Wastewater Could Help Stop the Pandemic

By CSDA ADMIN posted 18 days ago

  
Wastewater Treatment Plant

The East Bay Municipal Utility District (EBMUD) is a not-for-profit public agency established in 1923 under the Municipal Utility District Act. EBMUD has a proud history of providing high-quality drinking  water for 1.4 million customers in Alameda and Contra Costa counties in the San Francisco Bay Area. EBMUD’s wastewater treatment serves 685,000 customers and protects the San Francisco Bay.

By Eileen White, Director of Wastewater, East Bay Municipal Utility District


EBMUD working on pilot effort of testing sewage to monitor for infection

Wastewater is a potentially useful resource for cost effectively monitoring the COVID-19 outbreak. The coronavirus is shed in stool and can be detected in wastewater. Researchers around the world are launching various investigations to sample and analyze wastewater for SARS-CoV-2, the novel coronavirus responsible for COVID-19. Individuals infected with COVID-19, both asymptomatic and symptomatic, shed the virus in bodily excretions that make their way to the sewage system where the genetic material can be extracted and measured. It is not clear whether the virus contained in stool is infectious or not; however, it can be quantified and used to understand the prevalence of the disease in the community. The testing of wastewater to ascertain the presence of items in the community, like microbes or drugs, is called Wastewater-Based Epidemiology.

By testing raw (influent) wastewater, we can monitor trends in real-time, evaluate community infection rates, prioritize focus areas, and theoretically observe the impacts of shelter-in-place orders. Monitoring SARS-CoV-2 in wastewater can provide public health and medical professionals with a leading indicator of anticipated infection dynamics versus the lagging indicator of case counts (i.e., negative tests, positive tests, hospitalizations, or mortality). It can also assist in targeting early population testing and inform public health measures to ensure efficient regional and state responses, such as quarantining and overall supply and resource distribution for items such as face masks and medical supplies.

The unfortunate reality is that no vaccine is currently available to protect against COVID-19 and there are not enough tests to assess the precise prevalence of COVID-19 in the community. Wastewater surveillance offers a promising approach for monitoring and predicting this public health crisis. By taking just one draw of raw wastewater, we can understand the prevalence of COVID-19 among tens of thousands of people in EBMUD’s service area.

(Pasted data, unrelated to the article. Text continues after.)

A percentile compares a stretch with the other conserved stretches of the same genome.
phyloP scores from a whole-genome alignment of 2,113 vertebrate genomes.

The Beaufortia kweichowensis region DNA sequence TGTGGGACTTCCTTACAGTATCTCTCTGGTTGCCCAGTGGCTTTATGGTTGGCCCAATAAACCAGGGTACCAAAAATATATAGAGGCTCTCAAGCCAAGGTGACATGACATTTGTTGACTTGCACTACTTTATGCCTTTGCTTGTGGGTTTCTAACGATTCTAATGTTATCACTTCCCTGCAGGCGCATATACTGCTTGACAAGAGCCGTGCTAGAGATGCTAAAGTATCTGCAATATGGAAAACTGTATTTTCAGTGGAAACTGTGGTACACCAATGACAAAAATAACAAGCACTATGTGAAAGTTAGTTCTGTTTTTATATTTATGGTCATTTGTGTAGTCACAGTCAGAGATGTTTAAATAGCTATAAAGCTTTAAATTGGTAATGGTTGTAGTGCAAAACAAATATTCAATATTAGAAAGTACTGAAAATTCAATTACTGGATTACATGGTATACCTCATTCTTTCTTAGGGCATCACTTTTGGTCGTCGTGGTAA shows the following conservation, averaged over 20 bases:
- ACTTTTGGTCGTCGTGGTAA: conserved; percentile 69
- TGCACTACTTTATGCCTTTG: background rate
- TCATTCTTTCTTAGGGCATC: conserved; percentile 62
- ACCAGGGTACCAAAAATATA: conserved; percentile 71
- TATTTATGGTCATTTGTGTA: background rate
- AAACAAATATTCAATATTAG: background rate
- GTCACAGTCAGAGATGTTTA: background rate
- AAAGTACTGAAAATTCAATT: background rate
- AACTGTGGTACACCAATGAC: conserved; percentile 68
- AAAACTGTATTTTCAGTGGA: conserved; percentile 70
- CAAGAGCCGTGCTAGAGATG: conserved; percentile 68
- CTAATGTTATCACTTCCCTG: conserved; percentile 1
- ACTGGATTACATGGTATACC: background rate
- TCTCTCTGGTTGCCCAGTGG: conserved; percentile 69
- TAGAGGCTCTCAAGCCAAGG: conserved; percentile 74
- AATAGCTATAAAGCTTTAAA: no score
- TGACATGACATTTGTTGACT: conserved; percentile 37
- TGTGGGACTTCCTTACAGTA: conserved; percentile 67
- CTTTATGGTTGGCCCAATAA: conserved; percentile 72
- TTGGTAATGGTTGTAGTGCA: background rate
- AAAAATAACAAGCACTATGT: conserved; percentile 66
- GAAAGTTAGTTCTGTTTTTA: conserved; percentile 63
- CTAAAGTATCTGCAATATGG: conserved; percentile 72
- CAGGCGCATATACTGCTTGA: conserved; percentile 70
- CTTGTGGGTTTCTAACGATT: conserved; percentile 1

EBMUS employees wastewater testingWe know that the virus is present in wastewater where there are infected people, and we have the analytical tools to find and quantify the virus. However, there is still work to be done to develop robust methods that provide reliable, reproducible data. We need to be cautious and first confirm that the numbers reported by the labs are representative of the actual amount of virus present in the sampled wastewater. Next, we need to better understand virus shedding rates and the variable characteristics of wastewater to establish the correlation between the virus concentration and the number of infected individuals in the population. Even if we are not able to determine the precise community prevalence, this tool can still be utilized to monitor the change within a certain collection point. 

To further this monitoring effort, EBMUD has been collecting wastewater samples along with neighboring San Francisco Bay Area utilities and collaborating with several universities to develop analytical methods. Specifically, EBMUD is partnering with University of California at Berkeley, Stanford University, and other universities to develop a regional monitoring program. EBMUD has contributed weekly samples since mid-March and will continue to work closely with partners as the study expands to include agencies in other parts of California and the United States. The district is also providing wastewater influent samples to the University of South Carolina, which is collaborating with the Centers for Disease Control and Prevention to study exposure of wastewater workers, which may help inform EBMUD practices.

To increase testing capability, EBMUD will begin testing wastewater for SARS-CoV-2 at our Main Wastewater Treatment Plant laboratory. The presence of coronavirus in wastewater presents a remarkable opportunity to track the spread of the virus throughout the community over time and across different geography. Taking one sample of wastewater before it enters the treatment plant can provide information about a population of 685,000. EBMUD is currently sampling from flow into the MWWTP. Additional sampling could be conducted further upstream in the collection system to better understand the variability in virus concentration geographically. EBMUD may increase sampling within its service area, including parts of Oakland, Berkeley, Albany, Alameda or other cities, to evaluate the presence of COVID-19 within the community. 

Through this regional collaboration with wastewater utilities, public health officials, and academic researchers, we hope to create a model for other regions, the state, and the nation. There is a critical need for funding and federal coordination in order to effectively implement Wastewater-Based Epidemiology throughout the country. A coordinated effort is essential to establishing standard testing methods, increasing lab capacity, and implementing consistency in interpreting lab results and providing timely notifications. Wastewater-Based Epidemiology is a valuable tool to inform community, state, and federal policies that mitigate impacts from COVID-19 and support medical efforts to protect public health. 


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